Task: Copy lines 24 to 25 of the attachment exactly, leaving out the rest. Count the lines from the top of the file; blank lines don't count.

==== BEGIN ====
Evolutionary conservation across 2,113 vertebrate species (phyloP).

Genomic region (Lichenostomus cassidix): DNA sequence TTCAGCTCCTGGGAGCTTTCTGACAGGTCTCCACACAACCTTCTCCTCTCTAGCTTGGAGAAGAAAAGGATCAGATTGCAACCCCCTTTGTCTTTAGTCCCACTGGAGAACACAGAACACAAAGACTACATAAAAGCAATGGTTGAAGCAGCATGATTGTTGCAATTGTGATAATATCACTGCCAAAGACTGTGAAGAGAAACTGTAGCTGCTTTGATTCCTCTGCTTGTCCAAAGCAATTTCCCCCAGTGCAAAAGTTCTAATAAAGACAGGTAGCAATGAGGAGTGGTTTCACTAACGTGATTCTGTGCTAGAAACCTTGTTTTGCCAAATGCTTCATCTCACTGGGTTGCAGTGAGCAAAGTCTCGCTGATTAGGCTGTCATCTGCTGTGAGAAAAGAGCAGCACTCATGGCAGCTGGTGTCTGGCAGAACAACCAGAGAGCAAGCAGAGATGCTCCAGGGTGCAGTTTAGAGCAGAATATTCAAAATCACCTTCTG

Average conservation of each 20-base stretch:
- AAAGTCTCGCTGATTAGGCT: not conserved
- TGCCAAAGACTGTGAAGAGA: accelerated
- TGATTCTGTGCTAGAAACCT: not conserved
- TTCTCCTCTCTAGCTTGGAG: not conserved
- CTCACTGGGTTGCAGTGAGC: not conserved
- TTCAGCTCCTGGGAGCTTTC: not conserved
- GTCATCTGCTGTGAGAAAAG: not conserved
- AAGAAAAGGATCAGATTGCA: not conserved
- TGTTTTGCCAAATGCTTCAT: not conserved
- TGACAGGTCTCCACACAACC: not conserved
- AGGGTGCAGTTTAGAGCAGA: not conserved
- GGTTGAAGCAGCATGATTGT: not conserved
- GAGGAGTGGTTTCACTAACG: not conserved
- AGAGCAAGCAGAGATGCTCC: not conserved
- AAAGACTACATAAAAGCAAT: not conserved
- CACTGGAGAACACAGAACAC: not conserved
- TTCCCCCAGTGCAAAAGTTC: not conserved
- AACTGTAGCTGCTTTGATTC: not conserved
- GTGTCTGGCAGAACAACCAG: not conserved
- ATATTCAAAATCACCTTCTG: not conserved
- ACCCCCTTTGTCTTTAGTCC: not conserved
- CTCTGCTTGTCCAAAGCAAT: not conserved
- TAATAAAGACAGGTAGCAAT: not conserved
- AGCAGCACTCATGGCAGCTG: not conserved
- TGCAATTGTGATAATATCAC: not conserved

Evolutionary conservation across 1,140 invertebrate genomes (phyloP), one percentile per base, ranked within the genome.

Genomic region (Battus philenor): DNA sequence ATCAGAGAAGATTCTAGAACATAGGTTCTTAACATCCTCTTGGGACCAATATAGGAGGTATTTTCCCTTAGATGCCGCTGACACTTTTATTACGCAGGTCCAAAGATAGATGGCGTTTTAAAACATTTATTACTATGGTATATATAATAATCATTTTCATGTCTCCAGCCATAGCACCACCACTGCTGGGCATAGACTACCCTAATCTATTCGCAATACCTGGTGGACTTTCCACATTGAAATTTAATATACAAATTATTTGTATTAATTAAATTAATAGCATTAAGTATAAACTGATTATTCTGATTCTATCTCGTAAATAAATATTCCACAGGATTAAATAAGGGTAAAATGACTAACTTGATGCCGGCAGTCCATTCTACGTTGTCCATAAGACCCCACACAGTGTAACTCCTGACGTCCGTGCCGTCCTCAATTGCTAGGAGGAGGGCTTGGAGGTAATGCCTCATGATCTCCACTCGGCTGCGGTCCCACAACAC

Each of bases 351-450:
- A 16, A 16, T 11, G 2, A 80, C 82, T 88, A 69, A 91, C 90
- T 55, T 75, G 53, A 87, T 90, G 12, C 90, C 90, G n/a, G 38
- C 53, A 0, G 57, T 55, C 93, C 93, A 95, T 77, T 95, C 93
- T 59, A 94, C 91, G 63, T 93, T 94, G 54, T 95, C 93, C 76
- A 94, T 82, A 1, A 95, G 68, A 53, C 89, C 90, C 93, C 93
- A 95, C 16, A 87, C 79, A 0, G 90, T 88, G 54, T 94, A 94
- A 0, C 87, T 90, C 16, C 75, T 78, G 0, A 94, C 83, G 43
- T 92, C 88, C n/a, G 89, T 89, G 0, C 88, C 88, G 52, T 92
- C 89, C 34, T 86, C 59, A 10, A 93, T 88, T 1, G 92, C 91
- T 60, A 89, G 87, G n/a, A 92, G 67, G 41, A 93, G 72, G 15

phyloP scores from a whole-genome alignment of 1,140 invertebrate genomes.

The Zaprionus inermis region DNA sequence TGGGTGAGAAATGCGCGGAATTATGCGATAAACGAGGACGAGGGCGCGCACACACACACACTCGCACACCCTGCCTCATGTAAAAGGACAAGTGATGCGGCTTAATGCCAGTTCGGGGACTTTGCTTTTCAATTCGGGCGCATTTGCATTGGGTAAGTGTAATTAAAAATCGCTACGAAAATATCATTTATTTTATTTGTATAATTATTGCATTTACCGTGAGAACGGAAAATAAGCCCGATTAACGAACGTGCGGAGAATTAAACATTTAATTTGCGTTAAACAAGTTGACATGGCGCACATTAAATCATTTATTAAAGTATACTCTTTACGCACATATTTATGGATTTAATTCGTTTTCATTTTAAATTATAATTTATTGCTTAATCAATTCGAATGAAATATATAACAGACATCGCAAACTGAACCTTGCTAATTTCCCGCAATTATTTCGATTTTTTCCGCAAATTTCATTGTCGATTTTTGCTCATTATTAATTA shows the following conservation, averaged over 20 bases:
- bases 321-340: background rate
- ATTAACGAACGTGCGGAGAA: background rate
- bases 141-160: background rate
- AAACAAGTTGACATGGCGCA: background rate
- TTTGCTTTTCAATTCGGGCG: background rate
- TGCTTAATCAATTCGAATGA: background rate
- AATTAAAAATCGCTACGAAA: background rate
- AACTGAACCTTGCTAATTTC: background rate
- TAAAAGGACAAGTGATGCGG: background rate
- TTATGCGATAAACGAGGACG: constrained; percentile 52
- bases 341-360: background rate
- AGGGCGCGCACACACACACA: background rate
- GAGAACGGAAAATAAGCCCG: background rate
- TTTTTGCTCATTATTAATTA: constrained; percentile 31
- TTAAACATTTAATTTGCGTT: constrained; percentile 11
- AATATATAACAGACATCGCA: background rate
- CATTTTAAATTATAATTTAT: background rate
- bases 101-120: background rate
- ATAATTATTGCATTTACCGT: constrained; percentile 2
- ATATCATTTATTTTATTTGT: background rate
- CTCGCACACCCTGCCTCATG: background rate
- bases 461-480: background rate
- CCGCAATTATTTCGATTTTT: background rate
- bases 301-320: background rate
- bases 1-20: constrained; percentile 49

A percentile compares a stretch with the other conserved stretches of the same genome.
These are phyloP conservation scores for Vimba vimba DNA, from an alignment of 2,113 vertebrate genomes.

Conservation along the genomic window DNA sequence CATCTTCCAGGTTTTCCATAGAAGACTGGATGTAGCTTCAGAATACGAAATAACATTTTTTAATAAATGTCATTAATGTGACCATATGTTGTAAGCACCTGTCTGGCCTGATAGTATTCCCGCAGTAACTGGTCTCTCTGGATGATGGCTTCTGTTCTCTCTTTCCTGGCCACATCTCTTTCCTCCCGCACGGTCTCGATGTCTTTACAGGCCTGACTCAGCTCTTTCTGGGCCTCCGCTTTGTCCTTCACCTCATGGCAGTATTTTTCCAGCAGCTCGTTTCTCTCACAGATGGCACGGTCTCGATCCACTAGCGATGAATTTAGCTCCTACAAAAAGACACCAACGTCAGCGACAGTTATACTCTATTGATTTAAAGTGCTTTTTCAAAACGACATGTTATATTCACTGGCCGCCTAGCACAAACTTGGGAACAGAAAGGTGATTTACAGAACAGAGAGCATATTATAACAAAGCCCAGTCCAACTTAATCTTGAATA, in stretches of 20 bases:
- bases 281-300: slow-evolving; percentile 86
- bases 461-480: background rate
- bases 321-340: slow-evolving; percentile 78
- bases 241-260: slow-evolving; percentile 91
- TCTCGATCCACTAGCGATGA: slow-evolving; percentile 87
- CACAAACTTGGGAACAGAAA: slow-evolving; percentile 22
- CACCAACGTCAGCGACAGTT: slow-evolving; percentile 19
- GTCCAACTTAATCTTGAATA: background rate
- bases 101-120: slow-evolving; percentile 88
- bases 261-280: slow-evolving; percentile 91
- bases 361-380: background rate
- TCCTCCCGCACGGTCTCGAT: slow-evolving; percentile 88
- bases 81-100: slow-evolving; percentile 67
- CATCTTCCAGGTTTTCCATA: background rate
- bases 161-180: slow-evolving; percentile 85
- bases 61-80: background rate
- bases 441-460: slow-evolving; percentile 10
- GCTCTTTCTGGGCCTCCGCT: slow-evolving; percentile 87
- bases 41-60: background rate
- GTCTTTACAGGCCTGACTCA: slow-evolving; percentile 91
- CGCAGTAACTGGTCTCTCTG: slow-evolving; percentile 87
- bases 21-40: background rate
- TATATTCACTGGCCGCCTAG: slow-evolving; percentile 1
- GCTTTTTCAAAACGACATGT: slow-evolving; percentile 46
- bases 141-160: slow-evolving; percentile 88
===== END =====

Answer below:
- ACCCCCTTTGTCTTTAGTCC: not conserved
- CTCTGCTTGTCCAAAGCAAT: not conserved